Episode 107: Bacon 24/7
Home Smoked BaconSteven Raichlen
When it comes to cool factor, not to mention bragging rights, nothing beats home smoked bacon. This is everything you dream about in bacon. It’s a little sweet, a little salty, nice smoke flavor, but above all, you taste the pork.
This recipe is best used with pork belly from a heritage hog called “Berkshire”. The pork belly has beautiful alternating layers of meat and fat. Heritage animals are old-times breeds that were developed for their flavor, not their meat yield or fast maturing. When you buy your pork belly, ask your butcher to remove the skin for you.
The pork belly is cured with kosher salt, black pepper, brown sugar, and pink curing salt (such as Prague Powder #1) for five days in the refrigerator. Then, the bacon is smoked for about four hours, or until the internal temperature reaches at least 145 degrees.
Since the bacon is cured and smoked, you can eat it as-is, or you can also fry it in a skillet or cook it on the grill!
Other Bacon Recipes:
Home Smoked Bacon
- Yield: Makes about 3 pounds
- Method: Hot smoking (but at a relatively low temperature)
- Equipment: Bradley smoker; hickory chips
- 1 3- to 4-pound pork belly, skinned (rind removed)
For the cure:
- 1/3 cup kosher salt
- 3 tablespoons freshly ground black pepper or cracked black peppercorns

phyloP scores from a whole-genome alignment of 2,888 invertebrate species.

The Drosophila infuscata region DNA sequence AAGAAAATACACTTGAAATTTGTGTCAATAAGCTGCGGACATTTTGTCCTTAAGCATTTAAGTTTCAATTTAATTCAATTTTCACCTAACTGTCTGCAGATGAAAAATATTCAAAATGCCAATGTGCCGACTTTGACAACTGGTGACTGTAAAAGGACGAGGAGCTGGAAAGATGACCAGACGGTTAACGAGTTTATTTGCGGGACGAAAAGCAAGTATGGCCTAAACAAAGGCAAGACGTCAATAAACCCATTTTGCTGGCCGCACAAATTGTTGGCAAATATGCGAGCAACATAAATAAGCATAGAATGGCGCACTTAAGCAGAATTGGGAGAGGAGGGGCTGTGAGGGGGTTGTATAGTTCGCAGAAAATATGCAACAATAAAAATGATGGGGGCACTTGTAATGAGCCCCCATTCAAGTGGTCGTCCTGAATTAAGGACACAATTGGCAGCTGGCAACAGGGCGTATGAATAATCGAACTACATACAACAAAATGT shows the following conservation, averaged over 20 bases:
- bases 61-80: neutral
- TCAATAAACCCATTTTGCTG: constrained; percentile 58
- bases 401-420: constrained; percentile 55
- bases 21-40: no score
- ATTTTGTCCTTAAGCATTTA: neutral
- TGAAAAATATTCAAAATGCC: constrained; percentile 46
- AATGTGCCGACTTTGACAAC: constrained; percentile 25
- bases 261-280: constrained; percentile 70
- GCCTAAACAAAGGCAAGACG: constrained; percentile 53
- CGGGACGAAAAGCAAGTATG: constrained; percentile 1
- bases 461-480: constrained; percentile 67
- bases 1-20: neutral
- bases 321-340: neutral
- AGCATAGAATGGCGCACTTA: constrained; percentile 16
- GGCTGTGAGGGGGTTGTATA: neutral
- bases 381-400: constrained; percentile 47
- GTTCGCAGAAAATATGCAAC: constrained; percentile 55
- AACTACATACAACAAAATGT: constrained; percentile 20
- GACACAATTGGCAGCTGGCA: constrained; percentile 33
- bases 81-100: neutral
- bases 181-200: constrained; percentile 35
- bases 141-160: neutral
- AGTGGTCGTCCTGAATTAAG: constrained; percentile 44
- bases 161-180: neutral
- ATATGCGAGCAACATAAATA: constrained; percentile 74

- 2 teaspoons pink curing salt, such as Prague Powder #1
- 1/3 cup brown sugar, granulated sugar, maple sugar, freeze-dried sugar cane juice (Sucanat), or a mixture of these sweeteners
Step 1: Place the salt, pepper, and pink salt in a mixing bowl and mix well with your fingers. Mix in the sugar, breaking up any lumps in brown sugar with your fingers.
Step 2: Place the pork belly on a rimmed baking sheet. Sprinkle half of the cure on top and rub it into the belly. Invert and sprinkle the remaining cure on the bottom and rub it in. Place the belly (plus any excess cure) in a large sturdy resealable plastic bag in a foil pan or roasting pan on the bottom shelf of your refrigerator. (Try not to get any cure in the tracks of the plastic bag as it won’t close properly.)
Step 3: Cure the belly for 5 to 7 days, turning it over each day to redistribute the liquid that will accumulate.
Step 4: Drain the pork belly in a colander and rinse well with cold water. Blot it dry with paper towels. Place the belly on a wire rack over a rimmed baking sheet in the refrigerator or in a cool place in front of a fan (the goal is to create good airflow) and let it dry until the surface feels papery and tacky, at least 4 hours, or as long as overnight. (This last step is optional.)
Step 5: Set up your smoker following the manufacturer’s instructions and preheat it to a temperature of not less than 160 degrees and not more than 175. Add wood according to the manufacturer’s instructions. Place the pork belly skin (fat) side up on the grate. Smoke the belly until bronzed with wood smoke and firm. The internal temperature should be between 150 and 160 degrees. (Insert an instant-read thermometer probe through the side of the bacon at one end.) This will take 2-1/2 to 3 hours.
Step 6: Transfer the bacon to a wire rack over a baking sheet and let it cool to room temperature. Tightly wrap it in butchers’ paper or plastic wrap and refrigerate for at least 4 hours, ideally overnight.
Step 7: Slice and cook (grill, panfry, or bake in the oven) and serve. You’ll rock the hood with this one.
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